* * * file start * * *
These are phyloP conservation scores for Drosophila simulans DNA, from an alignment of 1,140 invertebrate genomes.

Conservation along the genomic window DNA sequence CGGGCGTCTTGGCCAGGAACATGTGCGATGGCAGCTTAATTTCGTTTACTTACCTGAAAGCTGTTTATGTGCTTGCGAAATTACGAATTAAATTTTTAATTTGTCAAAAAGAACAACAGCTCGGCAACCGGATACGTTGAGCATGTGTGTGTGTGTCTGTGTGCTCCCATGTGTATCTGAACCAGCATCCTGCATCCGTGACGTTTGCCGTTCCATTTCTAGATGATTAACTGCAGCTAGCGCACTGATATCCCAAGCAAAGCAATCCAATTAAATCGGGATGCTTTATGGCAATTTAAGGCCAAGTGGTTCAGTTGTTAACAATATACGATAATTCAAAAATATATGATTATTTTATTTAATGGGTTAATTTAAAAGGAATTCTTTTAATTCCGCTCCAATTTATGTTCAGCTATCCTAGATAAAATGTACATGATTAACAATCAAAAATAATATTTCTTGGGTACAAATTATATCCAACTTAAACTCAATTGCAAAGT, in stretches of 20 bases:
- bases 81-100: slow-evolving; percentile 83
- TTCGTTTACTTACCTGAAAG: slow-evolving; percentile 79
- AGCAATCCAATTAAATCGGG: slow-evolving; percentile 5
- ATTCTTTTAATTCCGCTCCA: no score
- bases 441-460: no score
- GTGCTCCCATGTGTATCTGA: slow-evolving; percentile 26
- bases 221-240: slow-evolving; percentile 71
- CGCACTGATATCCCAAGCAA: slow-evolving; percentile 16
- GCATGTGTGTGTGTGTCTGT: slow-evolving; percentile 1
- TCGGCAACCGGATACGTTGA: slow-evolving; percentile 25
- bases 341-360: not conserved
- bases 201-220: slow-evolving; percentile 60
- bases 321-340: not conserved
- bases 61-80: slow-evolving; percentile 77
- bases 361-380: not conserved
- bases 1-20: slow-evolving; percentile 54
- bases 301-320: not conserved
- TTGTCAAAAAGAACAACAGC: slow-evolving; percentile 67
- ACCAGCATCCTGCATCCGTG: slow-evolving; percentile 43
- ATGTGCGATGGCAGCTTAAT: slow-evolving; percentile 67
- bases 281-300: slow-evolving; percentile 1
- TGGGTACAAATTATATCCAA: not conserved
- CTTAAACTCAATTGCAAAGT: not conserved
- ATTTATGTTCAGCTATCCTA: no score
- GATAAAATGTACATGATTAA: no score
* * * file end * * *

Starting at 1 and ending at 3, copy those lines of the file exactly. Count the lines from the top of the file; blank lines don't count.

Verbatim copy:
These are phyloP conservation scores for Drosophila simulans DNA, from an alignment of 1,140 invertebrate genomes.

Conservation along the genomic window DNA sequence CGGGCGTCTTGGCCAGGAACATGTGCGATGGCAGCTTAATTTCGTTTACTTACCTGAAAGCTGTTTATGTGCTTGCGAAATTACGAATTAAATTTTTAATTTGTCAAAAAGAACAACAGCTCGGCAACCGGATACGTTGAGCATGTGTGTGTGTGTCTGTGTGCTCCCATGTGTATCTGAACCAGCATCCTGCATCCGTGACGTTTGCCGTTCCATTTCTAGATGATTAACTGCAGCTAGCGCACTGATATCCCAAGCAAAGCAATCCAATTAAATCGGGATGCTTTATGGCAATTTAAGGCCAAGTGGTTCAGTTGTTAACAATATACGATAATTCAAAAATATATGATTATTTTATTTAATGGGTTAATTTAAAAGGAATTCTTTTAATTCCGCTCCAATTTATGTTCAGCTATCCTAGATAAAATGTACATGATTAACAATCAAAAATAATATTTCTTGGGTACAAATTATATCCAACTTAAACTCAATTGCAAAGT, in stretches of 20 bases:
- bases 81-100: slow-evolving; percentile 83